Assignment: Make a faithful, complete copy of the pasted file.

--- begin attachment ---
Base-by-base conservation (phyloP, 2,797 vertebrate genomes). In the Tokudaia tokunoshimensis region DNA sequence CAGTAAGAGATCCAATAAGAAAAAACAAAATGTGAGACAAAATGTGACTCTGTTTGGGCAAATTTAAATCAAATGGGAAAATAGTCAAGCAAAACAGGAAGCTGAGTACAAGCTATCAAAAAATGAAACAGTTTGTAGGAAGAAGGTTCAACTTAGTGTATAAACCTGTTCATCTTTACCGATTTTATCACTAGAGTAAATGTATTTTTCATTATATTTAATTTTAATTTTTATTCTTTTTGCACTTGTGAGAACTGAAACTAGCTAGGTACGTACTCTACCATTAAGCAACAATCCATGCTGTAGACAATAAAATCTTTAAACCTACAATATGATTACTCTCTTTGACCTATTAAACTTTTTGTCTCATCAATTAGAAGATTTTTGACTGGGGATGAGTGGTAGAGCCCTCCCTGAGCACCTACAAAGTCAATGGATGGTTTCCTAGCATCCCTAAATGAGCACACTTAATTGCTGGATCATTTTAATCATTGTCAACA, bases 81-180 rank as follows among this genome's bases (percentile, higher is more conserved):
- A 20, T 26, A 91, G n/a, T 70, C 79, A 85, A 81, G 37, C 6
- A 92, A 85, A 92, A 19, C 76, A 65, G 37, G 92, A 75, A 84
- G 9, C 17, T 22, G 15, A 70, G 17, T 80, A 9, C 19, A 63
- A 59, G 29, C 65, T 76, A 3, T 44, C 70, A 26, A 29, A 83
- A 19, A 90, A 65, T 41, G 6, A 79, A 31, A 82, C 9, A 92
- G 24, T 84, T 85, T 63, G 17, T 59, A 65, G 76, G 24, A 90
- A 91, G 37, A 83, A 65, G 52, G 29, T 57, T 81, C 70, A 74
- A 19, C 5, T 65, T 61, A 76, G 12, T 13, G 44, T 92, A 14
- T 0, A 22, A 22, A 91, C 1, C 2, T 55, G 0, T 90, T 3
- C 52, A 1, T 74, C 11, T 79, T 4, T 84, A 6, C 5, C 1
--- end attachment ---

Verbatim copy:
Base-by-base conservation (phyloP, 2,797 vertebrate genomes). In the Tokudaia tokunoshimensis region DNA sequence CAGTAAGAGATCCAATAAGAAAAAACAAAATGTGAGACAAAATGTGACTCTGTTTGGGCAAATTTAAATCAAATGGGAAAATAGTCAAGCAAAACAGGAAGCTGAGTACAAGCTATCAAAAAATGAAACAGTTTGTAGGAAGAAGGTTCAACTTAGTGTATAAACCTGTTCATCTTTACCGATTTTATCACTAGAGTAAATGTATTTTTCATTATATTTAATTTTAATTTTTATTCTTTTTGCACTTGTGAGAACTGAAACTAGCTAGGTACGTACTCTACCATTAAGCAACAATCCATGCTGTAGACAATAAAATCTTTAAACCTACAATATGATTACTCTCTTTGACCTATTAAACTTTTTGTCTCATCAATTAGAAGATTTTTGACTGGGGATGAGTGGTAGAGCCCTCCCTGAGCACCTACAAAGTCAATGGATGGTTTCCTAGCATCCCTAAATGAGCACACTTAATTGCTGGATCATTTTAATCATTGTCAACA, bases 81-180 rank as follows among this genome's bases (percentile, higher is more conserved):
- A 20, T 26, A 91, G n/a, T 70, C 79, A 85, A 81, G 37, C 6
- A 92, A 85, A 92, A 19, C 76, A 65, G 37, G 92, A 75, A 84
- G 9, C 17, T 22, G 15, A 70, G 17, T 80, A 9, C 19, A 63
- A 59, G 29, C 65, T 76, A 3, T 44, C 70, A 26, A 29, A 83
- A 19, A 90, A 65, T 41, G 6, A 79, A 31, A 82, C 9, A 92
- G 24, T 84, T 85, T 63, G 17, T 59, A 65, G 76, G 24, A 90
- A 91, G 37, A 83, A 65, G 52, G 29, T 57, T 81, C 70, A 74
- A 19, C 5, T 65, T 61, A 76, G 12, T 13, G 44, T 92, A 14
- T 0, A 22, A 22, A 91, C 1, C 2, T 55, G 0, T 90, T 3
- C 52, A 1, T 74, C 11, T 79, T 4, T 84, A 6, C 5, C 1